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Nephrotic Syndrome, also known as Nephrosis, is defined by the presence of protein in the urine, low blood protein levels, edema or swelling, high cholesterol levels, and high triglyceride levels. This kidney disease can occur at any age. In children, it is most common between the ages of 18 months and 4 years, and more boys than girls are affected. In older people, both sexes are equally affected.
Nephrotic Syndrome can be primary, affecting only the kidneys, or secondary, caused by a vast array of disorders that affect other parts of the body, most commonly Diabetes, systemic lupus erythematosus, and certain viral infections.
Besides, it can also result from glomerulonephritis, a number of drugs that are toxic to the kidneys (especially nonsteroidal anti-inflammatory drugs, or NSAIDs), certain allergies (allergies to insect bites, poison ivy, or poison oak), and hereditary factor.
Exams and Tests
•Urine tests. A urinalysis can reveal abnormalities in the urine, like excessive proteinuria (>3g/24h), if the person has NS. A 24-hour urine collection is needed for an accurate measure of the protein in the urine.
•Blood tests. If a person has Nephrotic Syndrome, a blood test may show low levels of the protein albumin specifically and, often, decreased levels of blood protein overall.
• Creatinine and creatinine clearance. Results of these tests give information on how well the kidneys are functioning.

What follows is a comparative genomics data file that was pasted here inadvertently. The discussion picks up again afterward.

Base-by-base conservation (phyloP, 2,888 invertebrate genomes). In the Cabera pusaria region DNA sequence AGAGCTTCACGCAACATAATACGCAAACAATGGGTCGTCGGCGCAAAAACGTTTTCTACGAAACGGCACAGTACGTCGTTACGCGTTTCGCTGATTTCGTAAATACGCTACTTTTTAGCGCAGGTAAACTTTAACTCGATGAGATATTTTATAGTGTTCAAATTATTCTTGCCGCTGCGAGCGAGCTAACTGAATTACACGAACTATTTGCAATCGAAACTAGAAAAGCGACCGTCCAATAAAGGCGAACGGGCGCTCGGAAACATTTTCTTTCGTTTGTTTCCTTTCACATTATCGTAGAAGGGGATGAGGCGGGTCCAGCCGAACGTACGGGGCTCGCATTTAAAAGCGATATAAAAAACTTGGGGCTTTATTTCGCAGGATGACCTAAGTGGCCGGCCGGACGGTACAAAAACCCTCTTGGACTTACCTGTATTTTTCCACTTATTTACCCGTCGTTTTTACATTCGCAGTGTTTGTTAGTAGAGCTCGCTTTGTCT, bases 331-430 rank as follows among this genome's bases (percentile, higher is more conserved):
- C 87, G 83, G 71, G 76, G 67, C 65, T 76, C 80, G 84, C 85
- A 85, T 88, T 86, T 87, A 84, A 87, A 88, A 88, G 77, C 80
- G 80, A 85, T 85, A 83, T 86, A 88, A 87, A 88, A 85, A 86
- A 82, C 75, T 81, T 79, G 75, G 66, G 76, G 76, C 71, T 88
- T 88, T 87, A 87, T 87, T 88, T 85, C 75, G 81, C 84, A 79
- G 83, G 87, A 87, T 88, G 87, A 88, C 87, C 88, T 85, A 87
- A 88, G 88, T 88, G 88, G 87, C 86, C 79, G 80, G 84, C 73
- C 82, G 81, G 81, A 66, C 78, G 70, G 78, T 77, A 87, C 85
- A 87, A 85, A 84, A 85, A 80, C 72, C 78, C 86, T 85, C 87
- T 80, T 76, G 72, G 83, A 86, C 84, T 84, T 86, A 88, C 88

• Kidney ultrasound to look at the kidneys. This exam helps to rule out other causes of the symptoms.
In adults, testing usually includes:
• Serum protein electrophoresis (SPEP)
• Antinuclear antibodies (ANA)
• Antibody tests for systemic lupus erythematosus
• C3 and C4 complement, proteins normally found in the blood
• Tests for hepatitis B, hepatitis C, and HIV
Unless Nephrotic Syndrome is clearly caused by Diabetes, a kidney biopsy may be recommended to remove a sample of kidney tissue for testing. Children do not usually have a biopsy.
The outcome varies depending on the cause of the Nephrotic Syndrome, the person's age, and the type and degree of kidney damage. Symptoms may disappear completely if the disease occurs as a result of a treatable disorder, such as an infection, drugs, etc. If the underlying condition responds to corticosteroids, progression of the disease is halted at times, and less often the condition partially or, rarely, completely reverses.
Fortunately, if patients do not respond to drugs treatment, there is alternative therapy to help them avoid progressing to Kidney Failure. For information about the best treatment for you, feel free to Contact Us.
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